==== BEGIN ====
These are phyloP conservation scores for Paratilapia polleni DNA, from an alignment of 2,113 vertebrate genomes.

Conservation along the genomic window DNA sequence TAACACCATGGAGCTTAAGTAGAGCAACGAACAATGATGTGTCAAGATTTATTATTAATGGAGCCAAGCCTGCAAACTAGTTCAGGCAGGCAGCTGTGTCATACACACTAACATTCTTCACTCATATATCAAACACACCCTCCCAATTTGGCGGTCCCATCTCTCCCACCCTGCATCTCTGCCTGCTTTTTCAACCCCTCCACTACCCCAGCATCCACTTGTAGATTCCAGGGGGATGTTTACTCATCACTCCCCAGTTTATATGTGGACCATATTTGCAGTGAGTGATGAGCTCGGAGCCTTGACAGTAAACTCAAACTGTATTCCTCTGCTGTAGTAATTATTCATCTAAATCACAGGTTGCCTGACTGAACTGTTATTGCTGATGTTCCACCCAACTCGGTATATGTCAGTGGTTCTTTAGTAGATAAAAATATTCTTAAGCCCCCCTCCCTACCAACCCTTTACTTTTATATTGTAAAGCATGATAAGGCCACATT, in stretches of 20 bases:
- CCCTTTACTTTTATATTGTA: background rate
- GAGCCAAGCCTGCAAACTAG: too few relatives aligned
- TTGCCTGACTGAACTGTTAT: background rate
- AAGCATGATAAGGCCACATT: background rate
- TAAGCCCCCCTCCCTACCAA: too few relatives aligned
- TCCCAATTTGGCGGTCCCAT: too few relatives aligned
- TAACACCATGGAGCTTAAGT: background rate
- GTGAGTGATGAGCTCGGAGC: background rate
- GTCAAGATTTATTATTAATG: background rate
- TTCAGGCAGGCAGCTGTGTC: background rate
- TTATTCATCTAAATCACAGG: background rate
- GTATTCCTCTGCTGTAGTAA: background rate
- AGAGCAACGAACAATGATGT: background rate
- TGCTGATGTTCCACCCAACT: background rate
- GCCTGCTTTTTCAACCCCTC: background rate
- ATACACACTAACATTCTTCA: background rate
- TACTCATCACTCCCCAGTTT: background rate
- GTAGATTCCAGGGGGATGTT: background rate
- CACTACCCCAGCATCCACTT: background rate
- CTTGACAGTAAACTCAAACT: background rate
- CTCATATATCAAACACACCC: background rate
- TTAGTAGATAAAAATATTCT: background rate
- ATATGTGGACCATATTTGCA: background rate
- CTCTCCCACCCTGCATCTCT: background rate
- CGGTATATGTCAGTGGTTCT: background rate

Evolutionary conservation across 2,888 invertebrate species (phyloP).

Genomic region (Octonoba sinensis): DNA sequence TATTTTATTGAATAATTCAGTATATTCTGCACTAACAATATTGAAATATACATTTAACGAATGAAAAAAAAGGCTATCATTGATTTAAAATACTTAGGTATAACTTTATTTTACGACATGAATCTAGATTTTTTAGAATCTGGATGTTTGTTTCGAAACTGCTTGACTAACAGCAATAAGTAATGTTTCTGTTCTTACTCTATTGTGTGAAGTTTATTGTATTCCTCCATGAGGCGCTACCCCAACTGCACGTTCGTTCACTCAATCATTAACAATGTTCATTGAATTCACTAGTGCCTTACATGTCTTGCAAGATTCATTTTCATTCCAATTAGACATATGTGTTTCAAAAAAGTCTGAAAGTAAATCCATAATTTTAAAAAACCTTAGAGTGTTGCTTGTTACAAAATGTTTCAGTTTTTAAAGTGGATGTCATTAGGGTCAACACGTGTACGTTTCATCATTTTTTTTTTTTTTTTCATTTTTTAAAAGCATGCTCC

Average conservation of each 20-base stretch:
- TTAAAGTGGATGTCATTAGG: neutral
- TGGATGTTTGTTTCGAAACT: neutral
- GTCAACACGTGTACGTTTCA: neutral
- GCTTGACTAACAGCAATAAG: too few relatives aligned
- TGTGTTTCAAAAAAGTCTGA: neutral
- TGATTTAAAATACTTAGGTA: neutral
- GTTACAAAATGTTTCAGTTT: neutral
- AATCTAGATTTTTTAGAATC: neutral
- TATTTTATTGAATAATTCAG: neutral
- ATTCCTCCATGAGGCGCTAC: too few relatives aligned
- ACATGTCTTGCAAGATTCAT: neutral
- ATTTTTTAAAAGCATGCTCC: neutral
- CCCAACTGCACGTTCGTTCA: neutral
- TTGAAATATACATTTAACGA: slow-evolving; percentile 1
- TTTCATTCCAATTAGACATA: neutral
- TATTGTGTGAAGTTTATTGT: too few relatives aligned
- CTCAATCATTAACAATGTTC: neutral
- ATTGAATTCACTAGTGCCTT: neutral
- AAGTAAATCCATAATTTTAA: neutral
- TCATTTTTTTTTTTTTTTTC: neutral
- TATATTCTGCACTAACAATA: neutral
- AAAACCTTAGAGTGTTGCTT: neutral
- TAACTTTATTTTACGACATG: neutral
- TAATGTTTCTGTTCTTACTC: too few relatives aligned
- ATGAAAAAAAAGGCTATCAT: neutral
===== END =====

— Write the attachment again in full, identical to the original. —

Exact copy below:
These are phyloP conservation scores for Paratilapia polleni DNA, from an alignment of 2,113 vertebrate genomes.

Conservation along the genomic window DNA sequence TAACACCATGGAGCTTAAGTAGAGCAACGAACAATGATGTGTCAAGATTTATTATTAATGGAGCCAAGCCTGCAAACTAGTTCAGGCAGGCAGCTGTGTCATACACACTAACATTCTTCACTCATATATCAAACACACCCTCCCAATTTGGCGGTCCCATCTCTCCCACCCTGCATCTCTGCCTGCTTTTTCAACCCCTCCACTACCCCAGCATCCACTTGTAGATTCCAGGGGGATGTTTACTCATCACTCCCCAGTTTATATGTGGACCATATTTGCAGTGAGTGATGAGCTCGGAGCCTTGACAGTAAACTCAAACTGTATTCCTCTGCTGTAGTAATTATTCATCTAAATCACAGGTTGCCTGACTGAACTGTTATTGCTGATGTTCCACCCAACTCGGTATATGTCAGTGGTTCTTTAGTAGATAAAAATATTCTTAAGCCCCCCTCCCTACCAACCCTTTACTTTTATATTGTAAAGCATGATAAGGCCACATT, in stretches of 20 bases:
- CCCTTTACTTTTATATTGTA: background rate
- GAGCCAAGCCTGCAAACTAG: too few relatives aligned
- TTGCCTGACTGAACTGTTAT: background rate
- AAGCATGATAAGGCCACATT: background rate
- TAAGCCCCCCTCCCTACCAA: too few relatives aligned
- TCCCAATTTGGCGGTCCCAT: too few relatives aligned
- TAACACCATGGAGCTTAAGT: background rate
- GTGAGTGATGAGCTCGGAGC: background rate
- GTCAAGATTTATTATTAATG: background rate
- TTCAGGCAGGCAGCTGTGTC: background rate
- TTATTCATCTAAATCACAGG: background rate
- GTATTCCTCTGCTGTAGTAA: background rate
- AGAGCAACGAACAATGATGT: background rate
- TGCTGATGTTCCACCCAACT: background rate
- GCCTGCTTTTTCAACCCCTC: background rate
- ATACACACTAACATTCTTCA: background rate
- TACTCATCACTCCCCAGTTT: background rate
- GTAGATTCCAGGGGGATGTT: background rate
- CACTACCCCAGCATCCACTT: background rate
- CTTGACAGTAAACTCAAACT: background rate
- CTCATATATCAAACACACCC: background rate
- TTAGTAGATAAAAATATTCT: background rate
- ATATGTGGACCATATTTGCA: background rate
- CTCTCCCACCCTGCATCTCT: background rate
- CGGTATATGTCAGTGGTTCT: background rate

Evolutionary conservation across 2,888 invertebrate species (phyloP).

Genomic region (Octonoba sinensis): DNA sequence TATTTTATTGAATAATTCAGTATATTCTGCACTAACAATATTGAAATATACATTTAACGAATGAAAAAAAAGGCTATCATTGATTTAAAATACTTAGGTATAACTTTATTTTACGACATGAATCTAGATTTTTTAGAATCTGGATGTTTGTTTCGAAACTGCTTGACTAACAGCAATAAGTAATGTTTCTGTTCTTACTCTATTGTGTGAAGTTTATTGTATTCCTCCATGAGGCGCTACCCCAACTGCACGTTCGTTCACTCAATCATTAACAATGTTCATTGAATTCACTAGTGCCTTACATGTCTTGCAAGATTCATTTTCATTCCAATTAGACATATGTGTTTCAAAAAAGTCTGAAAGTAAATCCATAATTTTAAAAAACCTTAGAGTGTTGCTTGTTACAAAATGTTTCAGTTTTTAAAGTGGATGTCATTAGGGTCAACACGTGTACGTTTCATCATTTTTTTTTTTTTTTTCATTTTTTAAAAGCATGCTCC

Average conservation of each 20-base stretch:
- TTAAAGTGGATGTCATTAGG: neutral
- TGGATGTTTGTTTCGAAACT: neutral
- GTCAACACGTGTACGTTTCA: neutral
- GCTTGACTAACAGCAATAAG: too few relatives aligned
- TGTGTTTCAAAAAAGTCTGA: neutral
- TGATTTAAAATACTTAGGTA: neutral
- GTTACAAAATGTTTCAGTTT: neutral
- AATCTAGATTTTTTAGAATC: neutral
- TATTTTATTGAATAATTCAG: neutral
- ATTCCTCCATGAGGCGCTAC: too few relatives aligned
- ACATGTCTTGCAAGATTCAT: neutral
- ATTTTTTAAAAGCATGCTCC: neutral
- CCCAACTGCACGTTCGTTCA: neutral
- TTGAAATATACATTTAACGA: slow-evolving; percentile 1
- TTTCATTCCAATTAGACATA: neutral
- TATTGTGTGAAGTTTATTGT: too few relatives aligned
- CTCAATCATTAACAATGTTC: neutral
- ATTGAATTCACTAGTGCCTT: neutral
- AAGTAAATCCATAATTTTAA: neutral
- TCATTTTTTTTTTTTTTTTC: neutral
- TATATTCTGCACTAACAATA: neutral
- AAAACCTTAGAGTGTTGCTT: neutral
- TAACTTTATTTTACGACATG: neutral
- TAATGTTTCTGTTCTTACTC: too few relatives aligned
- ATGAAAAAAAAGGCTATCAT: neutral